With the Johnson trial as its only real guide,
the Senate plowed forward with the formali-
Continued from Page I
"He was like a player on our team for
three years," Berenson said.
Fishman, 29, left his position as hockey
sports information director after last year's
season ended when he took a job as man-
ager of communications and marketing for
USA Hockey, the association responsible
for organizing teams for international
"He added a lot of enthusiasm and did a
great job of being a sports information
director," Berenson said.
Associate Athletic Director for Media
Relations Bruce Madej said he was
shocked at the news of Fishman's untimely
"It's tragic," Madej said. "My entire
office was extremely distraught about the
"It's a sad situation when you lose some-
one at the beginning of a long life," Madej
Madej said the Athletic Department suf-
fered a loss when Fishman left at the end
of last season, but was confident Fishman
would find success at his new job at USA
"I didn't want to see him leave, but he
had an opportunity with USA Hockey that
he thought would take him farther," Madej
Although no formal plans have been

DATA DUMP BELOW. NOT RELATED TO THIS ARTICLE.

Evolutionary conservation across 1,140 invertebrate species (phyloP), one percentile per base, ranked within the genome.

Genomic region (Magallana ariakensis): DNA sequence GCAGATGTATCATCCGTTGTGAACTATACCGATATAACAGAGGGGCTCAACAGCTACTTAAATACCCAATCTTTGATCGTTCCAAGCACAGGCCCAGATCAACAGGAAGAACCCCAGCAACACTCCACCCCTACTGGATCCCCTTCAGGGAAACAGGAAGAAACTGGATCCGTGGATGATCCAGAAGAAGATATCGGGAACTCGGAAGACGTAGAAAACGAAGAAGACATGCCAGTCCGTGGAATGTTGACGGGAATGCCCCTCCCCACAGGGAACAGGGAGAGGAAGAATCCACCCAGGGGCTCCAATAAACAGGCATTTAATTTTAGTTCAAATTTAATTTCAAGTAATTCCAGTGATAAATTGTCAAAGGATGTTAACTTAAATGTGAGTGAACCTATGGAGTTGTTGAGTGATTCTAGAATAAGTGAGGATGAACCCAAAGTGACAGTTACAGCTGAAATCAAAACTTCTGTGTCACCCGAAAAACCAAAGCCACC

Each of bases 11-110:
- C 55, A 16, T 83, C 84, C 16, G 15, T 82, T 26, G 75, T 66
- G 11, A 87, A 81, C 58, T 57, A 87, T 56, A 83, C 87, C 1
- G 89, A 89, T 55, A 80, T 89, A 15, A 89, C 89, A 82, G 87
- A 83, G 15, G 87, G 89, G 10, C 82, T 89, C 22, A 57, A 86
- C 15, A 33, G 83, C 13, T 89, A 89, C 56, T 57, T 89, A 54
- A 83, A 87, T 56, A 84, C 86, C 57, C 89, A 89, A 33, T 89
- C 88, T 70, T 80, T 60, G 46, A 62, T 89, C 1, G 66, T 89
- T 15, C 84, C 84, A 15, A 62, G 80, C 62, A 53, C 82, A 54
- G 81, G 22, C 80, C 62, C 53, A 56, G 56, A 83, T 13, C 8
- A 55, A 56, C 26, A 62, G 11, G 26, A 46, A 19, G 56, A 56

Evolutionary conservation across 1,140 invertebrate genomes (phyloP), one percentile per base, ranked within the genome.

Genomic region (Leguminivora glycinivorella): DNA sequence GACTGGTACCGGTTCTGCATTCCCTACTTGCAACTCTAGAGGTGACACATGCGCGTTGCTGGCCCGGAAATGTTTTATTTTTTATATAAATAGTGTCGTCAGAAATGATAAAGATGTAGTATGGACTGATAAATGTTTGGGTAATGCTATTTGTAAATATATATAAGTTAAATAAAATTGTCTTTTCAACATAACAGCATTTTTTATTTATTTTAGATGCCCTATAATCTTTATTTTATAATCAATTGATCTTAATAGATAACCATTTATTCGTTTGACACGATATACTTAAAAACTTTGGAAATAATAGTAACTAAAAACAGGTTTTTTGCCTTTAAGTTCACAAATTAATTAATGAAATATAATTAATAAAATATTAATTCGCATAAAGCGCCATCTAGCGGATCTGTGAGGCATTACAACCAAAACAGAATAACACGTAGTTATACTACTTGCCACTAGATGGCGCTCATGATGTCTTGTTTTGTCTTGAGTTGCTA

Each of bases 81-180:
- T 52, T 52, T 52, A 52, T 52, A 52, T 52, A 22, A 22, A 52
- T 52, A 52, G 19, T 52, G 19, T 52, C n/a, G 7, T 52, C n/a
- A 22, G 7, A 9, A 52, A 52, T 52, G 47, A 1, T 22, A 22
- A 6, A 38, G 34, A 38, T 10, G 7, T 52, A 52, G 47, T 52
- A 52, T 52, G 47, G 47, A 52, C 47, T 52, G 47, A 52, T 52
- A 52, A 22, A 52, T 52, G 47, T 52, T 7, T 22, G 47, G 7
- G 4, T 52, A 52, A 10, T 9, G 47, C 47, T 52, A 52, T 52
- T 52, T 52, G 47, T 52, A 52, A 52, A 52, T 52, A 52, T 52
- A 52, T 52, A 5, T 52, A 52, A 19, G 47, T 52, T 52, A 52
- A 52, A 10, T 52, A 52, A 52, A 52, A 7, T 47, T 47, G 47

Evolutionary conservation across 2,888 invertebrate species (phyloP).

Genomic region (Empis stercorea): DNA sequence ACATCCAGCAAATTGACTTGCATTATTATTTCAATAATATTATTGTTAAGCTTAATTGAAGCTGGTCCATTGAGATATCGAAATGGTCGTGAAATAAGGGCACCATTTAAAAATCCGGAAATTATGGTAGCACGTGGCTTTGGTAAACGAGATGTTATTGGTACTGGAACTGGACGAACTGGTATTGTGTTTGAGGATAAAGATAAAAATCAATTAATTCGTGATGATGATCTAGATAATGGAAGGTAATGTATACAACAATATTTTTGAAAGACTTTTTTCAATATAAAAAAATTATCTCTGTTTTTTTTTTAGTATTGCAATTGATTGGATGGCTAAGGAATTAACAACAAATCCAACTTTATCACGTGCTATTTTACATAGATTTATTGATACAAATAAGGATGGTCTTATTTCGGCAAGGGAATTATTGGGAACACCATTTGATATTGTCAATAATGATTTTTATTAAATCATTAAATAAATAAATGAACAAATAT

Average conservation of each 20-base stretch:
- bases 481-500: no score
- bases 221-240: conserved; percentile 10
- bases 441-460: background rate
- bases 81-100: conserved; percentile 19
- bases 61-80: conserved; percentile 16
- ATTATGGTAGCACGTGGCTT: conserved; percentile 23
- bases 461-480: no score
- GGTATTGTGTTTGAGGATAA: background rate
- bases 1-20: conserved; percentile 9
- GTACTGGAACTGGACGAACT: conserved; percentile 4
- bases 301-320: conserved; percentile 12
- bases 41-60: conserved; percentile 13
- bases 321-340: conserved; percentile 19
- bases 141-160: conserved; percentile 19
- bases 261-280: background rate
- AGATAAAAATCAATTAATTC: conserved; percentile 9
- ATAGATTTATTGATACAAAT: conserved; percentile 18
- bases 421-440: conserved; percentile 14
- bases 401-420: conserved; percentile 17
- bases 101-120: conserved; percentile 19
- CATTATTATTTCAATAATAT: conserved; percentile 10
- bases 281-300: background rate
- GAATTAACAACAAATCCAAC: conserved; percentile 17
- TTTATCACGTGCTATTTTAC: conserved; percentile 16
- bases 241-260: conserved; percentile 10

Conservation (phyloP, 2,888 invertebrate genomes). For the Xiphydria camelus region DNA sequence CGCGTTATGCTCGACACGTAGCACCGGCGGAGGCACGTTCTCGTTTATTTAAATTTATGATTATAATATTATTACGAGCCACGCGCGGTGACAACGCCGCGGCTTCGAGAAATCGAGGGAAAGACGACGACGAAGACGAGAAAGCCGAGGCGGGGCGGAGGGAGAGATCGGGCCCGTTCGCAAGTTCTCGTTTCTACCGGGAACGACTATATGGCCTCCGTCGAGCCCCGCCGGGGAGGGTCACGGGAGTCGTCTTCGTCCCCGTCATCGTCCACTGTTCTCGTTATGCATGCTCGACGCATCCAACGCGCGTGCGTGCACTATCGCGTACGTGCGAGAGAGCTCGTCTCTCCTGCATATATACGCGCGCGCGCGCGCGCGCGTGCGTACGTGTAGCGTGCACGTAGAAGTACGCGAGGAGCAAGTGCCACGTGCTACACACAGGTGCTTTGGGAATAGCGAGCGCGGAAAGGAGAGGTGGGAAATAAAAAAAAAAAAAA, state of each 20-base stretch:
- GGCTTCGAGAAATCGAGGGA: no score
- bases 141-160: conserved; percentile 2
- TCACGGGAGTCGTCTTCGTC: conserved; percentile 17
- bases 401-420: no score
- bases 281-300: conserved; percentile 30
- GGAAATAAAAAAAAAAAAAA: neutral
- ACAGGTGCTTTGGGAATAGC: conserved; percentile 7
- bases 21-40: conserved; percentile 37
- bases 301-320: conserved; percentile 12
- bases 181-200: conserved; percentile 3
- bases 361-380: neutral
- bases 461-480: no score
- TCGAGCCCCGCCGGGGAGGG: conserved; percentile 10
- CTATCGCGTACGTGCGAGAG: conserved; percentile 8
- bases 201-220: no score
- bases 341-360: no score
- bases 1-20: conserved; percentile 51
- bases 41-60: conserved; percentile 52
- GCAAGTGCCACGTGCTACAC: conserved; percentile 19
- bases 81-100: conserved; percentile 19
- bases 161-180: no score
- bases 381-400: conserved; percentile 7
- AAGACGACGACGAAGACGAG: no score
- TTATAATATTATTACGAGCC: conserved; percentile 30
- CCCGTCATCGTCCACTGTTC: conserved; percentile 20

made to honor Fishman, Berenson said he
hopes there will be some kind of memori-
al to recognize Fishman.
- Daily staff reporters Nikita Easley, Katie
Plona and Jennifer Yachnin
contributed to this report.
The format of the upcoming impeachment trial is
still in question, and President Clinton continues
to address issues affecting the nation. Clinton
spoke on his education agenda yesterday.
Political science Prof. Christina Fastnow said
many theories could explain the country's seem-
ing apathy toward the Clinton scandal.
"It could be we are tired of hearing about it,"
she said. "It could be we are inured to it since
Watergate or because we've gotten so cynical."
This real-life example of the power of the
Constitution offers a perfect opportunity ;for
students to learn about their government,
"It will definitely come up in class," she
said. "It makes a really good example of how
the Constitution is applied."